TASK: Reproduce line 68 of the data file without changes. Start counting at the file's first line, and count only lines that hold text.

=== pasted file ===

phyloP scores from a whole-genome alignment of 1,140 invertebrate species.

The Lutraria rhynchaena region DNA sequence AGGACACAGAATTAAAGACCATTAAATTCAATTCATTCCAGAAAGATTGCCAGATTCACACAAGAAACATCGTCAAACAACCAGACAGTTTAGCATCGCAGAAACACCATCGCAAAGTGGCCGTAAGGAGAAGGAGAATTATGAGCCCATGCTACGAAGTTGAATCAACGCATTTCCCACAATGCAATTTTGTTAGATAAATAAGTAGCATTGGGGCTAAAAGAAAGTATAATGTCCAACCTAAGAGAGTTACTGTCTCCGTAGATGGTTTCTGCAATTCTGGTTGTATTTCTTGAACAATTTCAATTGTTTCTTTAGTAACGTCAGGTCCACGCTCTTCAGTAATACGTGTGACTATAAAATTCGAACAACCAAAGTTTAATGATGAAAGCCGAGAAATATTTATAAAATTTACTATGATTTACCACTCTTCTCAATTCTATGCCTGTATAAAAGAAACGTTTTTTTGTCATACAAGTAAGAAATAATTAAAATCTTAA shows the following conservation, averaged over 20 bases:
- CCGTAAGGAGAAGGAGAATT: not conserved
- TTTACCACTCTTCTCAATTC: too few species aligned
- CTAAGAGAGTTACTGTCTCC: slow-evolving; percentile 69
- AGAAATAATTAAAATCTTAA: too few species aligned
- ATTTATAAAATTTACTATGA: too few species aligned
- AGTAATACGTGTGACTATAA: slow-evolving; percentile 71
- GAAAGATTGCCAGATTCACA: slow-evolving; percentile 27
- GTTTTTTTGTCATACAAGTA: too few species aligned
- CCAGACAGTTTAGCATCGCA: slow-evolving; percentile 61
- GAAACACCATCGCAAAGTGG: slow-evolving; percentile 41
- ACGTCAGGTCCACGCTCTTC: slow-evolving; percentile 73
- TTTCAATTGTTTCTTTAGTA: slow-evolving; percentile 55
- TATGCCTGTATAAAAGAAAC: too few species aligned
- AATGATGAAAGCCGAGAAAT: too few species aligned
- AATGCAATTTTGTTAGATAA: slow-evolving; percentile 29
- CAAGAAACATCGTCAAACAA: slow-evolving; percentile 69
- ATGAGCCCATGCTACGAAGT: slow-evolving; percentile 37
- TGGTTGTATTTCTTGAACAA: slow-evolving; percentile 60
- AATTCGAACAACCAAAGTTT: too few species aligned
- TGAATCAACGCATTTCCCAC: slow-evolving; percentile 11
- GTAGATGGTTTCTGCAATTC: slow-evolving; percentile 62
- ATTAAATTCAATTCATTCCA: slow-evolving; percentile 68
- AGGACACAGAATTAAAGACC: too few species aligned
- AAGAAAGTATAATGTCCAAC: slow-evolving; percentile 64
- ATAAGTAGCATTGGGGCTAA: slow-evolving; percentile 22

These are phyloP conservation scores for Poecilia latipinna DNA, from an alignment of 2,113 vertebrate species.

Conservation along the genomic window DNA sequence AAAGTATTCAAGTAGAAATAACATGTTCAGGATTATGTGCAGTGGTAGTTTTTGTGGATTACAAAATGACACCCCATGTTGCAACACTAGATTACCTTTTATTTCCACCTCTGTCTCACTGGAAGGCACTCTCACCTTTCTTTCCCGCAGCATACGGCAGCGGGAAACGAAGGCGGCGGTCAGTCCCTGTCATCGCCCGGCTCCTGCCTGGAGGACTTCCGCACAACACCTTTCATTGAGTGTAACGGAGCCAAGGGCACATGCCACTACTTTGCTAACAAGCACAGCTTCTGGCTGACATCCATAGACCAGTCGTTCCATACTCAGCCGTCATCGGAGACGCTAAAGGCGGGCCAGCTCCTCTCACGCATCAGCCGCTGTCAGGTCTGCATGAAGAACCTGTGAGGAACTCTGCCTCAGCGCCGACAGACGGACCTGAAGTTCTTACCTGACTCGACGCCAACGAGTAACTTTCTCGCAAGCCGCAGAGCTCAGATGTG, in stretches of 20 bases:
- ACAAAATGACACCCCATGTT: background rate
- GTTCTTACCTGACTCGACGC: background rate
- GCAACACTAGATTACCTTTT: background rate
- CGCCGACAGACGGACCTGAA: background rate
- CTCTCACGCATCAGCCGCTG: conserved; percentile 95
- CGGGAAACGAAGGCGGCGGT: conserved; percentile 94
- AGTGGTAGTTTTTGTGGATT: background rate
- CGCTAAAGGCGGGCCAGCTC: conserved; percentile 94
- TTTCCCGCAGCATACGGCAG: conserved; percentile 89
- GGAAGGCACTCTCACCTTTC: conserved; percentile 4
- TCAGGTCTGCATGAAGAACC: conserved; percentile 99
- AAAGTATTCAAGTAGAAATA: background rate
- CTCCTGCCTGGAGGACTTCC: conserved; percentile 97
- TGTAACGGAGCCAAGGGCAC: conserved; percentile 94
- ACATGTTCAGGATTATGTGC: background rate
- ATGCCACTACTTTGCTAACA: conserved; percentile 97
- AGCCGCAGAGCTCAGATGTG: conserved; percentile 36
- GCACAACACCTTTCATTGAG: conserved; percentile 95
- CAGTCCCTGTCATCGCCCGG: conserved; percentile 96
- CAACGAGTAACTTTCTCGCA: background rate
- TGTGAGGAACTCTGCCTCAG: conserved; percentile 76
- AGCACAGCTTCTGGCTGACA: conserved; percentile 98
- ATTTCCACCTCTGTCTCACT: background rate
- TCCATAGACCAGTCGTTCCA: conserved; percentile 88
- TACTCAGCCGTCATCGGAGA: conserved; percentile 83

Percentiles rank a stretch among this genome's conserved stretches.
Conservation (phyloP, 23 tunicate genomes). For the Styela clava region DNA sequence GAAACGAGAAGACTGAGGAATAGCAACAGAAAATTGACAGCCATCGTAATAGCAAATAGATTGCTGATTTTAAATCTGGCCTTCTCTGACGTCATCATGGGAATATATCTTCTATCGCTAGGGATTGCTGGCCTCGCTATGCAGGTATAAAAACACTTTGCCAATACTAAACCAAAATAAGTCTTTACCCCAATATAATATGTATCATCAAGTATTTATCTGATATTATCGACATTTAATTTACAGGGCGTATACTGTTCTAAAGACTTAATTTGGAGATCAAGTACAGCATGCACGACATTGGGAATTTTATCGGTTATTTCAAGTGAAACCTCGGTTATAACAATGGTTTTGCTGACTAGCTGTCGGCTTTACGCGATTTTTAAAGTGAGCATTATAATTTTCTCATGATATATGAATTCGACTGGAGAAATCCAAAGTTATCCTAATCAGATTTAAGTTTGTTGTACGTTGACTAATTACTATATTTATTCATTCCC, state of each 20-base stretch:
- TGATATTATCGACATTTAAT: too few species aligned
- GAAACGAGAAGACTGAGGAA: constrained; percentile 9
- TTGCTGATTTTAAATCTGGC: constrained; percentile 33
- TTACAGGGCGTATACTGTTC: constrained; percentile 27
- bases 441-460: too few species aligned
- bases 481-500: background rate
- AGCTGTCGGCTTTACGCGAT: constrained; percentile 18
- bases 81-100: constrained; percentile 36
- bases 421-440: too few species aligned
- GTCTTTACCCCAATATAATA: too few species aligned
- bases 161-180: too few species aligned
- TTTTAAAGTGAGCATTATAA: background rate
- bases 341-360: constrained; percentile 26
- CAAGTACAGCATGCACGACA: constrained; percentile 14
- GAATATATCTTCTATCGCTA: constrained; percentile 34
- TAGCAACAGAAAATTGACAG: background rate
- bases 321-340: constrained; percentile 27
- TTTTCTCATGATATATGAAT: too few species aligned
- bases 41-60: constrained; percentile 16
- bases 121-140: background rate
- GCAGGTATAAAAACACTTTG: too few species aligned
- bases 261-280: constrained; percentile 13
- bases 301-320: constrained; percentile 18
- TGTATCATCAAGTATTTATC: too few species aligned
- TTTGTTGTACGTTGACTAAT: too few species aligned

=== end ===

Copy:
- TTTTAAAGTGAGCATTATAA: background rate